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Discussion Starter · #1 ·
Is this logical?

I've heard of people no longer using a defensive round or putting it aside for the range once it has been chambered only 2-3 times. This doesn't seem realistic to some people who may clear their firearms on a daily basis (not me, and that's not the debate here).

So my question is, after you insert the mag on an empty chamber, will easing the slide into battery and slowly chambering the round prevent setback? Or it this not a recommended way to load a semi-auto out of risk it may not chamber the round forcefully enough?

Tried to search but everything I found was about the "myth" of bullet setback.
 

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Much depends on the brand of ammo that you are using as some ammo brands will suffer bullet set back and some will not. Also some pistols (due to how the cartridges impact the ramp and chamber) will set bullets back into the cartridge cases and some will not.

Overall bullet/cartridge length is a very easy thing to check.

Just buy a cheap set of calipers and keep one cartridge out of your box "virgin" & unchambered. You can easily compare the overall length of your chambered cartridges to that one.

Personally I think that it is not good practice to ride your slide and ease it forward.
 

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About that myth--

I conducted an experiment a while back. I slingshot cycled a .45 ACP LRN reload, a .45 ACP Gold Dot commercial load, and a WIN .45 ACP PDX1 thru my Glock 30 10 times each, measuring the COL before and after the test. The reload setback approx .1", which I expected due to being used brass. The Gold Dot surprised me by shortening slightly more. The PDX1 setback a few thousands of an inch, minimal at best. It is NO myth that it happens.

As for sliding the slide closed, some pistols will allow that due to looser tolerances in the breech and extractor. My G30 requires a smack to close into battery if I do that. My S&W 4566 will close completely with the same rounds. It may be feasible to do so with your pistol, it may not be.

How dangerous is setback? That depends on the caliber. A .45 ACP basicly could care less. A 9mm Luger could be a potential hazard to to its higher pressures.
 
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Much depends on the brand of ammo that you are using as some ammo brands will suffer bullet set back and some will not. Also some pistols (due to how the cartridges impact the ramp and chamber) will set bullets back into the cartridge cases and some will not.

Overall bullet/cartridge length is a very easy thing to check.

Just buy a cheap set of calipers and keep one cartridge out of your box "virgin" & unchambered. You can easily compare the overall length of your chambered cartridges to that one.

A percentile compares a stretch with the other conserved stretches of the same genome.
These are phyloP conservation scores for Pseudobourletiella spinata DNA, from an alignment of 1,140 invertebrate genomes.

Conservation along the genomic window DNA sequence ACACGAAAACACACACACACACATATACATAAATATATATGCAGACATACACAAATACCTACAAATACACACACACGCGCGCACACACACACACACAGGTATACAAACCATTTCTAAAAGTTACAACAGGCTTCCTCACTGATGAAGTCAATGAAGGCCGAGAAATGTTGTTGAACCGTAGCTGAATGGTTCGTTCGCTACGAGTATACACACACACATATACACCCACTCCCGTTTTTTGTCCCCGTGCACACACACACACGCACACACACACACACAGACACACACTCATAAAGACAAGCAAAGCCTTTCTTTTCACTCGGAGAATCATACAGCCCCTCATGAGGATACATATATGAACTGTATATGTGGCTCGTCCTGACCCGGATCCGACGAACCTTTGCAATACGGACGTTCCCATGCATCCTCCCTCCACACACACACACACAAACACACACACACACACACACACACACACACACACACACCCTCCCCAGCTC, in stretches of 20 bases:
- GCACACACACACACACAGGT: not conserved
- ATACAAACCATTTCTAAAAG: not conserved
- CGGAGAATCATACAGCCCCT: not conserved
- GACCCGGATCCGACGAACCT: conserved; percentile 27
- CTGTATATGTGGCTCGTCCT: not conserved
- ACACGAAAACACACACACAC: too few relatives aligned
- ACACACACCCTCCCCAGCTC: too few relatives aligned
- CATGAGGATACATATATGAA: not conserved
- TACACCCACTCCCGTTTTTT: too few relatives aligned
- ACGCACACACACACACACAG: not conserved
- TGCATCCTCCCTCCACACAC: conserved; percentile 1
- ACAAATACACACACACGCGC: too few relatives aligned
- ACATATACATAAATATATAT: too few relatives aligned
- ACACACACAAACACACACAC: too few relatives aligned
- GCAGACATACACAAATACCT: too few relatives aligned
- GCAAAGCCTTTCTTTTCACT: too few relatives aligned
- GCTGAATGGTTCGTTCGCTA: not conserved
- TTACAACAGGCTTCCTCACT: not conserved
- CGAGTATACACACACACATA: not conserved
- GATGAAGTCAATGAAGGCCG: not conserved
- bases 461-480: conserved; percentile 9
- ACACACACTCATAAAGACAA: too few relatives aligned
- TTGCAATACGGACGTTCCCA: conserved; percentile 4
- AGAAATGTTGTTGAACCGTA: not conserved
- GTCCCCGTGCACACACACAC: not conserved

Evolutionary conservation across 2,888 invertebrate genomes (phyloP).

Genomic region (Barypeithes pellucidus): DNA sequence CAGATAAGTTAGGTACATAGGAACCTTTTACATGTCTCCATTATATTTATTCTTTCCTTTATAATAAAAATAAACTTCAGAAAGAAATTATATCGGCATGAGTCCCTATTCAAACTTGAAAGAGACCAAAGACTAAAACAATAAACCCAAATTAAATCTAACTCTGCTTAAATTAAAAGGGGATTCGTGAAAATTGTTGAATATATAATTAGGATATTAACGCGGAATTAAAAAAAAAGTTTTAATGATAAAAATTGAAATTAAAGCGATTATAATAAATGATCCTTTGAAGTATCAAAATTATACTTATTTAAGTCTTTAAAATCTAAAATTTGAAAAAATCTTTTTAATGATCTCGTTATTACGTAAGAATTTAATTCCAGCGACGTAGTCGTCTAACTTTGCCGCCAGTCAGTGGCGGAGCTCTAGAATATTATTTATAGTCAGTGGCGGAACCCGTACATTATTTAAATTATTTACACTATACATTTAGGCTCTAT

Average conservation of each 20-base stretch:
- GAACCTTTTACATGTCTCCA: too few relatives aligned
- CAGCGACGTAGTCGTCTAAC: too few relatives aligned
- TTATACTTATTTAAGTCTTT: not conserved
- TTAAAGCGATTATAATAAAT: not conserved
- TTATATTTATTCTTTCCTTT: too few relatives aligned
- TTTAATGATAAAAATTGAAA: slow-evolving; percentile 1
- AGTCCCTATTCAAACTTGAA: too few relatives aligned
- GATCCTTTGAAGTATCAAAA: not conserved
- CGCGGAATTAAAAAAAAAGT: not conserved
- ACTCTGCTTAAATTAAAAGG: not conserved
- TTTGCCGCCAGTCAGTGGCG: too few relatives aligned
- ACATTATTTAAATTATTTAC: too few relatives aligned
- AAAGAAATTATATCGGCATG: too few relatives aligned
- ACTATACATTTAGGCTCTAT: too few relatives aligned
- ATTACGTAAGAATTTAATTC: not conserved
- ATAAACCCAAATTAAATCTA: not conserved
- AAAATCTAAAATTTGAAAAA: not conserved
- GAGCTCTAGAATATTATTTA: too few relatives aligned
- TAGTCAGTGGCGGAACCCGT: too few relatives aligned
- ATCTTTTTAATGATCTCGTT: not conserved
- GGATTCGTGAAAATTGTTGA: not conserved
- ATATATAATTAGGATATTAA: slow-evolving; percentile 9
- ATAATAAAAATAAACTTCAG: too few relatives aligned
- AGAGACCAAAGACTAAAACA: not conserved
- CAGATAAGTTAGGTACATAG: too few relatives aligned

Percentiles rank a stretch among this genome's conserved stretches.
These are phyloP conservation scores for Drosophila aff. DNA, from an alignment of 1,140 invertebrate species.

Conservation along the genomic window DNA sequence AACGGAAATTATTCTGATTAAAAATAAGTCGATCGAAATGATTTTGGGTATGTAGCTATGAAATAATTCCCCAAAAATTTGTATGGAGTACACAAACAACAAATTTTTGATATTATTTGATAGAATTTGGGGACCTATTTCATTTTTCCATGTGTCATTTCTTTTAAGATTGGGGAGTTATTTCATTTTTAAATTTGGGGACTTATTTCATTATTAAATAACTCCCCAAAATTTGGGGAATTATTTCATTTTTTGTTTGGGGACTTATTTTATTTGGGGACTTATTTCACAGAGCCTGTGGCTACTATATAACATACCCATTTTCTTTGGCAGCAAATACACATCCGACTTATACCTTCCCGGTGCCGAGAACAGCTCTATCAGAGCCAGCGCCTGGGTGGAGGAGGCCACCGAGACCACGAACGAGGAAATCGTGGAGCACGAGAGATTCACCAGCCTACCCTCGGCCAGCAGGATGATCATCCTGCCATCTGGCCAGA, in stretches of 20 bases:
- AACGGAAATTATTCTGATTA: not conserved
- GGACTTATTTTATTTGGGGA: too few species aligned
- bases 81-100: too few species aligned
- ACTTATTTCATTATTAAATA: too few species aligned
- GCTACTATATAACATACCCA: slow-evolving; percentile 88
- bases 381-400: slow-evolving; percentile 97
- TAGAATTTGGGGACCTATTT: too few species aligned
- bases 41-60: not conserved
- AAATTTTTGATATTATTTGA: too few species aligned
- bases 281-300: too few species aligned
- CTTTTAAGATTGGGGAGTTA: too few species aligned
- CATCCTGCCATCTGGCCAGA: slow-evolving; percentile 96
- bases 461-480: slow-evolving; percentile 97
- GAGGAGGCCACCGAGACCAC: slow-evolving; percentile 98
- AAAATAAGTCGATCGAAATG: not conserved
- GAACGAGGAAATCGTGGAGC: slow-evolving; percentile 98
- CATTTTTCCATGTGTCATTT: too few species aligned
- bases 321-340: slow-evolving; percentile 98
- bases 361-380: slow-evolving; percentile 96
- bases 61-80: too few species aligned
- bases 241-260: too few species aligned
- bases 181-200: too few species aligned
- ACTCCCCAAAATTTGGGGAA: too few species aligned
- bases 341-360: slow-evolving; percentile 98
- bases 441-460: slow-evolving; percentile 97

Personally I think that it is not good practice to ride your slide and ease it forward.
^ This. The round in the chamber on your carry gun is the most important one. Don't monkey with it.
 

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Discussion Starter · #6 ·
Thanks for the responses. The ammo in question would be .40 or 9. I agree it doesn't feel right to ease to slide, I want it to really slam forward from the force of the spring and grab that round as it is designed to do. My only concern is that I hear .40sw is more prone to setback and has a higher pressure than some other calibers. Checking for it is easy enough. Do you guys feel that any visible setback even the slightest amount is grounds enough to discard the round?
 

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I've heard of people who set aside a round if it was chambered ONCE. It seems a bit OCD to me, but I'm not going to play Internet gun expert and say you can't or shouldn't do that. Of you want to, fine go right ahead.

Personally I think everyone should know their gun well enough to know if its got a major setback issue. There's usually a good reason (like a feed ramp with gouges) for it.

Personally, I rotate the rounds in the mag, sometimes I unload the whole mag, mix up the rounds and then reload. I do not mark or keep track of the rounds that have or have not been chambered, nor do I worry about it. Eventually my defensive rounds are fired at he range and replaced with a new "batch" every so often anyway.

So no, I wouldn't chamber and unchamber the same round a whole bunch and go shooting, but I'm not going to lay awake at night worried that the round in my chamber might have been cycled 4 or 5 times either.

Is it something to be aware of, yes. Should you live in fear that a setback round is going to blow up your gun, unlikely. You probably have a better chance of being shot.





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I don't know that one caliber is more subseptable to setback than another, only that some may present more of a hazard than others. The easiest solution to the problem is to stop unloading the chamber except when required.